Are the abs working (stabilizing) exceptionally hard to stabilize the abdominal wall while performing a negative only chin-up? Absolutely.

Would I recommend negative only chin-ups to develop the abdominal muscles? Absolutely not. Performing any exercise at one fixed point violates the physiological requirements for full-range exercise.


Perform an Air Seat against the wall (right). Are the muscles of the hips and legs working hard at one fixed point? Absolutely. Is this a good exercise to develop strength throughout the full range of motion? Absolutely not. Because an exercise is hard does not necessarily mean it is the most productive alternative available.

Equipment manufacturers have recognized the anatomical and physiological needs of muscles by designing structurally sound equipment for single-joint (isolation) exercises.


Direct and rotary resistance
Fitness professionals must understand and recognize the need for direct resistance and rotary resistance when exercising the muscles of the core. Fitness professionals must also recognize the limitation of equipment that only provides straight-line resistance while performing a rotary movement.

We are fortunate to have a well-equipped facility. Whenever possible, when performing an isolation exercise, try to find equipment designed to provide direct and rotary resistance.


Straight-line resistance
We teach our players to view the muscles of the midsection in the same manner as any other muscle group. We apply the same Rep Rules for exercises for the midsection as we do any other exercise.

  1. Eliminate momentum during the raising phase. For example while performing sit-ups or ab crunches, some lifters perform what we call throw-ups and fall-downs. Instead of raising the weight in a very smooth manner the lifter snaps the elbows and head forward jerking the body (this will make the exercise easier). In the starting position of a sit-up (below) or crunch we ask our players to eliminate cheating (eliminate the use of the head and elbows to help raise the weight) by crossing the arms on the chest and gently tucking the head forward. This will also put tension on the abs in the starting position. Once you start the exercise do not allow the head to return to the ab board until you have finished the last rep. When the head returns to the ab board it allows the muscles to momentarily rest. It should be the goal to make all exercises harder, not easier.

  1. Pause momentarily in the muscles fully contracted position (below). When it comes time to train the abs we sometimes see fitness enthusiasts strap on their crash helmet and get ready to get it on. Some people are more concerned with how many sit-ups they can perform not realizing it is the quality (how hard) of each rep that produces maximum gains. Some lifters snap and jerk the weight up without pausing momentarily in the sit-up position and then effortlessly fall back using the ab board to rebound and bounce off to throw the upper body up again (throw-ups and fall-downs at their finest). For maximum gains eliminate all sudden movements. Raise the weight in a very smooth and deliberate fashion and take even more time to lower the weight.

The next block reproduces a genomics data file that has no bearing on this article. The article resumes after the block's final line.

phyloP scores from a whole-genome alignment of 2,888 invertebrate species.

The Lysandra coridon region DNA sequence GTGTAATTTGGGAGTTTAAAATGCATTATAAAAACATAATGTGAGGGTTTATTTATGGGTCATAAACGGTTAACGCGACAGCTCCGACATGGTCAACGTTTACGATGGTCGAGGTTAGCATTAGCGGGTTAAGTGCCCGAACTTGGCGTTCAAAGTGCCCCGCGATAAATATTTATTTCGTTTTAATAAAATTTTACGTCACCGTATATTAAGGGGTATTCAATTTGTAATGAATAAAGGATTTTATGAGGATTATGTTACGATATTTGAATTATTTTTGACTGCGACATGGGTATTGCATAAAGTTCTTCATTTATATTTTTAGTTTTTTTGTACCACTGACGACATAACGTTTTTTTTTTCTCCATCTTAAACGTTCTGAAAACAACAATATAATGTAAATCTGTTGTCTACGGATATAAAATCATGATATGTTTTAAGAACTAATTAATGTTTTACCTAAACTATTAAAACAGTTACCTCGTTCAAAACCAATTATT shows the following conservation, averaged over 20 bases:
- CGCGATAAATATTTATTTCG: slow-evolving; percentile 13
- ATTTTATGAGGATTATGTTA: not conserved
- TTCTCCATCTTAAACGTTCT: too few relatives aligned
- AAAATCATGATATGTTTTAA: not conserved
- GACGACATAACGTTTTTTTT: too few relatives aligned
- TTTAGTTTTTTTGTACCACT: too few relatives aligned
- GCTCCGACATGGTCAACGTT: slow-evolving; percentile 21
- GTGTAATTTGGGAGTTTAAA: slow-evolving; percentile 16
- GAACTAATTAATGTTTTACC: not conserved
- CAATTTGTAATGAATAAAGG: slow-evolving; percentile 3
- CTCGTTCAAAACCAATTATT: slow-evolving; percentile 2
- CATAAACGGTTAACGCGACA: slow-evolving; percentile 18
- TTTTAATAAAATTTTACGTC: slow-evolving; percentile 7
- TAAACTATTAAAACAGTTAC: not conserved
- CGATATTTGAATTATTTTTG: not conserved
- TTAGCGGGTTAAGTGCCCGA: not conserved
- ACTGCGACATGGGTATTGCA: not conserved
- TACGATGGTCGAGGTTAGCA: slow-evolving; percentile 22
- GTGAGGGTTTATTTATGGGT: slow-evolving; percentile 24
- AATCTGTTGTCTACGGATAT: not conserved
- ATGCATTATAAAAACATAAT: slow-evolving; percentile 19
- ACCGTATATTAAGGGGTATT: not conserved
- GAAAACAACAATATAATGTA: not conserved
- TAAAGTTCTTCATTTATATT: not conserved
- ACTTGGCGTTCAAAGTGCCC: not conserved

1. After pausing in the contracted position for a count of 1001, there must be a smooth separation from the contracted position to begin the lowering phase (no sudden drop).
  1. Emphasize the lowering of the weight (take longer to lower the weight). Lowering the weight is one-half of the exercise. Really take your time lowering the body.
  1. Consistent lowering speed from the sit-up position back to the initial starting position.
  1. Pause momentarily (do not bounce off the floor) in the starting position before initiating the next rep.

Listed below are the basic exercises our players choose from to strengthen the muscles of the midsection.

1.      Trunk Flexion Nautilus Nitro Ab Crunch



2.      Trunk Flexion Quantum Ab Crunch



3.      Trunk Rotation Medx Rotary Torso left/right



5.      Trunk Flexion Ab Board



6.      Leg Raises



Do not straighten the legs after each rep is performed (below left). This allows the abs to rest momentarily. Leave tension on the abs in once you begin this exercise and keep it there until you finish the last rep. Do not jerk the legs into the air. Raise them in a very slow smooth and deliberate manner and then pause for a count of 1001 in the contracted position (below right).



7.      Trunk Extension Medx Low Back



8.      Trunk Extension Back Extension



Our standard midsection routine incorporates the following sequence. Any additional exercise (leg raises or more than one crunch) is optional.

  1. Trunk Flexion – 12 – 15 reps
  1. Trunk Rotation – 12 reps
  1. Trunk Extension – 12 reps

In the past I over-trained the abdominals. I assumed that the abs needed hundreds of reps to reach their maximum potential. I have learned the hard way (after wasting significant time on non-productive exercise). To increase the strength of any muscle, overload must be provided (more weight/and/or more reps). Too many reps (time under load) and muscle endurance will improve but not the anaerobic strength and power.

If a person continues to use his/her bodyweight, the muscles of the midsection will eventually adapt to the weight of the torso. The abdominals (or low back muscles) will eventually stop gaining strength if more resistance is not applied.

Our players can increase the resistance for each of our ab and low back exercises by as little as one-pound increments.

I often observe fitness enthusiasts performing multiple sets of (throw-up and fall-downs) crunches and side crunches with their bodyweight. It burns every time but the weight of the torso has not changed. There is no additional overload and therefore no additional strength gain.

It does not guarantee improvement because an exercise burns or hurts. Hold your arm out in front of you with a very light dumbbell and perform small arm circles. Continue to do this each workout. It burns and hurts but eventually little benefits will be derived.

Like all exercises our players perform, we document the amount of weight used and the number of good reps completed. When a player can complete the designated number of good reps, we must add weight, if the goal is to continue to gain strength.

This was not easy. After getting blasted by our team nutritionist, I agreed to stop my "Ignore the Core" campaign. But I told Roberta if, and only if, the "Core Nation" agrees to place equal emphasis on the muscles of the neck, traps, and muscles crossing the shoulder capsule.

Gotta go. It is time to go work my core.